Near Field Communications (NFC) is a powerful consumer engagement technology that has taken a massively bad rap over the past two years. Many dismissed it when Apple didn’t put it in the iPhone 5. Then, the slower-than-projected adoption of NFC-based mobile payments prompted some to proclaim NFC dead. Apple’s Airpass feature, a peer-to-peer communication capability released in iOS7, raised additional doubts about NFC’s viability and now Apple’s iBeacon feature, another iOS7 capability, has whipped the press into an anti-NFC frenzy.
Since Apple’s announcement, the press has been praising iBeacon for its ability to passively identify the in-venue presence of smartphone-equipped consumers. They have also been praising it for its ability to passively notify and then subsequently deliver localized information. These features, along with the press’ embrace of iBeacon’s perceived ease-of-use, location services, energy efficiency, security and low cost, have made iBeacon the sweetheart of the tech industry.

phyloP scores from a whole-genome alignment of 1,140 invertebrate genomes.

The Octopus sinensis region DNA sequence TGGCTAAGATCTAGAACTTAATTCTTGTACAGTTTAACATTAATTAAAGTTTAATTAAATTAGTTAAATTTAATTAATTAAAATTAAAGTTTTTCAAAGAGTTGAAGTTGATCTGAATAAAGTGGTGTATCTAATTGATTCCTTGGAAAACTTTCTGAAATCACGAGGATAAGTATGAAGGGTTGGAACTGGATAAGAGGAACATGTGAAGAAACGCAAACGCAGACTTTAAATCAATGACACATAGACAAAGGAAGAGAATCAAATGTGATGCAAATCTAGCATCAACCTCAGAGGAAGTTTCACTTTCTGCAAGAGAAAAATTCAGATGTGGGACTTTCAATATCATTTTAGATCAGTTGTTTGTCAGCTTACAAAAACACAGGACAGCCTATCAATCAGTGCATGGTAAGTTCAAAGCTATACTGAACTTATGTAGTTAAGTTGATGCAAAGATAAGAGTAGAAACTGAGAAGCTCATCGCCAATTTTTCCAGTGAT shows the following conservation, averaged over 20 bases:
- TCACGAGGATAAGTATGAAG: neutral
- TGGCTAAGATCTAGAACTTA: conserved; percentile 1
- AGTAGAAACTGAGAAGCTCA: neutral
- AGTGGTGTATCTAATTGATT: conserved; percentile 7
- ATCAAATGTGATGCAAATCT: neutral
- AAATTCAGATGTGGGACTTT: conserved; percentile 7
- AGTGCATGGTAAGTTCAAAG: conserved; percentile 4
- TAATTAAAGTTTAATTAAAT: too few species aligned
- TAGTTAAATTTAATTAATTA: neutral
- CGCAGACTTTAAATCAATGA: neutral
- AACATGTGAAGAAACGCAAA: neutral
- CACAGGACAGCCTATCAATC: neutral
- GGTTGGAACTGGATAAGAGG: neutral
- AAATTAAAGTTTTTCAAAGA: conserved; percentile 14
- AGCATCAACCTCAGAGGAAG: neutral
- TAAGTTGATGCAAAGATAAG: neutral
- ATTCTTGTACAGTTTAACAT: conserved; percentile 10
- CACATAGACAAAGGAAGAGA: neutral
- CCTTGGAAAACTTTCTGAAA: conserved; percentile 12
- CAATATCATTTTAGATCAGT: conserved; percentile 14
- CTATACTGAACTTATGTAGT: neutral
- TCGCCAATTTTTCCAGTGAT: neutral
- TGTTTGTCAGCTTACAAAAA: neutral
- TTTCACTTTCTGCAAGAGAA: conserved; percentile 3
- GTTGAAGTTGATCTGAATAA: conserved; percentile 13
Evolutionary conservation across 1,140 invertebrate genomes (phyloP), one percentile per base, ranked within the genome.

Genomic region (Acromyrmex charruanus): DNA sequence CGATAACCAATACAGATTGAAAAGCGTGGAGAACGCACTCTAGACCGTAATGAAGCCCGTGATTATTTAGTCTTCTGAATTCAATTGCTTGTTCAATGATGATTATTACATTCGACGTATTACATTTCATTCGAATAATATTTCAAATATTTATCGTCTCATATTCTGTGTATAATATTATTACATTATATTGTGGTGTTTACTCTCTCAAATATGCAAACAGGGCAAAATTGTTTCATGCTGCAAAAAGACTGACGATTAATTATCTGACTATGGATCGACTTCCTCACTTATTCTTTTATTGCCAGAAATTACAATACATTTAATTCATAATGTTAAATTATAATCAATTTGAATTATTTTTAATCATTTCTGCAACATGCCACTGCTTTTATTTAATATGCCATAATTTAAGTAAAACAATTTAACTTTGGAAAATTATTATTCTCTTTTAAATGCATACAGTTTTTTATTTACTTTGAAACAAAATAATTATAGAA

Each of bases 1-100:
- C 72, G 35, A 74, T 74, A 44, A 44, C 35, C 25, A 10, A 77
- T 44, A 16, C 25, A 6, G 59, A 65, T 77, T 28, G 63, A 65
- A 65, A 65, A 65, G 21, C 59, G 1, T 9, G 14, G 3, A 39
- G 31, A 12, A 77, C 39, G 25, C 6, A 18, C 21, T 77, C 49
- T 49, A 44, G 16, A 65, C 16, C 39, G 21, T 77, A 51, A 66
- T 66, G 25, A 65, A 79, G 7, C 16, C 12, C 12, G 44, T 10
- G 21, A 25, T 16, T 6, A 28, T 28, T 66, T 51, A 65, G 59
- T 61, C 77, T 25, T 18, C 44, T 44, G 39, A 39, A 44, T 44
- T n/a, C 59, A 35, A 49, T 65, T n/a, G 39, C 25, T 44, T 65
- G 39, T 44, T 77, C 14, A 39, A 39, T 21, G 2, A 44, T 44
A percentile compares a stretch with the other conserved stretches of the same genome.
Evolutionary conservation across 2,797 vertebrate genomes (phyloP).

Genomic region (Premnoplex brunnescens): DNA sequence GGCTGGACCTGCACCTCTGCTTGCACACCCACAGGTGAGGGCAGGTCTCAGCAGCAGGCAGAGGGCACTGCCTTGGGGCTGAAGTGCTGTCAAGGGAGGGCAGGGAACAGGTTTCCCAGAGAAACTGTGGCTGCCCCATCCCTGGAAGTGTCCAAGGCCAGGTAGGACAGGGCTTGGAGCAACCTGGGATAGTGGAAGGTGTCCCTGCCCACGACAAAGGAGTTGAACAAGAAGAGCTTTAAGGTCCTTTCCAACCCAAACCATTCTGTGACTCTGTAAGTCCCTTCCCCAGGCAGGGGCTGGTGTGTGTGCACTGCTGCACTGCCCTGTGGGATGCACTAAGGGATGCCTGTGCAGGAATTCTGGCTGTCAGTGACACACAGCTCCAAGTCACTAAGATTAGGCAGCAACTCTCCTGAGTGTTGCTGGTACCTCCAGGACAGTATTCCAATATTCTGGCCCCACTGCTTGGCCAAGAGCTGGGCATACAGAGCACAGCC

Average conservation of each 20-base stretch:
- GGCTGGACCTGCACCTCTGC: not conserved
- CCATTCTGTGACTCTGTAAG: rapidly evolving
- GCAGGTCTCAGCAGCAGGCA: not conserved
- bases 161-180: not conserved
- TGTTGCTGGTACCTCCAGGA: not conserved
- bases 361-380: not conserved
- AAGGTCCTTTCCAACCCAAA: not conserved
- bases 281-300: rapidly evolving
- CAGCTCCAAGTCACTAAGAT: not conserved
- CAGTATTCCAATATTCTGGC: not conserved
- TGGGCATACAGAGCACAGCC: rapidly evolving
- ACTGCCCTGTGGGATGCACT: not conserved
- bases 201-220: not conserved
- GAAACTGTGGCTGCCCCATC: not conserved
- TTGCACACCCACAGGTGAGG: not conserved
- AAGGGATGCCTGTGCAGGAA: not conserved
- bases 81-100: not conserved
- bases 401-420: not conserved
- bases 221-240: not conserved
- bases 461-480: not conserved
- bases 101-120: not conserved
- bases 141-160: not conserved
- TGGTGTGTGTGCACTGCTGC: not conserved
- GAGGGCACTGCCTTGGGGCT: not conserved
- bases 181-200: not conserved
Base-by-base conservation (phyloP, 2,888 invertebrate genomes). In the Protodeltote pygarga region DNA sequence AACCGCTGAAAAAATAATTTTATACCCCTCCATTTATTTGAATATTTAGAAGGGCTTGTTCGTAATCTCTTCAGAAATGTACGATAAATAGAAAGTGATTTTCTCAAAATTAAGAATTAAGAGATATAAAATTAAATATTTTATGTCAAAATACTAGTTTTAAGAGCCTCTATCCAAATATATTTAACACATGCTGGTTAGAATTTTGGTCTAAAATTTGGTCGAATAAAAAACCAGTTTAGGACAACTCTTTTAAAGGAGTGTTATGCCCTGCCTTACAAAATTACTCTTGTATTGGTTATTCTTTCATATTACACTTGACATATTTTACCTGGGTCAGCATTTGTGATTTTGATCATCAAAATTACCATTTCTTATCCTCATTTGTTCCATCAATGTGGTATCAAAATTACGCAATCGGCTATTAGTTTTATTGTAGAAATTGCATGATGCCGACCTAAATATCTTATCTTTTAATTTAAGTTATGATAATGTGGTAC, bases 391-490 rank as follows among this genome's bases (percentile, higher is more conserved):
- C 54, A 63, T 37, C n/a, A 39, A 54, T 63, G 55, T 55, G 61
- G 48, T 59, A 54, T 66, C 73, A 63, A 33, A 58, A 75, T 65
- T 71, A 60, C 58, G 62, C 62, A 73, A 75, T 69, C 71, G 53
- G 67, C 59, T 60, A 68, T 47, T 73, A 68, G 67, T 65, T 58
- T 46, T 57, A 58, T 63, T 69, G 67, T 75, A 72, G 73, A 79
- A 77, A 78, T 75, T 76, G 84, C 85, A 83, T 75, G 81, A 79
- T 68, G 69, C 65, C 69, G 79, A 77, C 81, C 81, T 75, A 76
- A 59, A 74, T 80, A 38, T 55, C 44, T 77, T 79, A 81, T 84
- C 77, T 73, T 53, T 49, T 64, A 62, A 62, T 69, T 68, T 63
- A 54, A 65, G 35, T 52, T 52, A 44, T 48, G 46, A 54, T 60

Since the press’ enthusiasm for iBeacon has gone largely unchallenged, many have taken the liberty to label NFC as irrelevant because it lacks iBeacon-like features. But, is this the truth?
It’s time to set the record straight. To learn the truth about iBeacon and to better understand the capabilities of NFC, download the following two documents: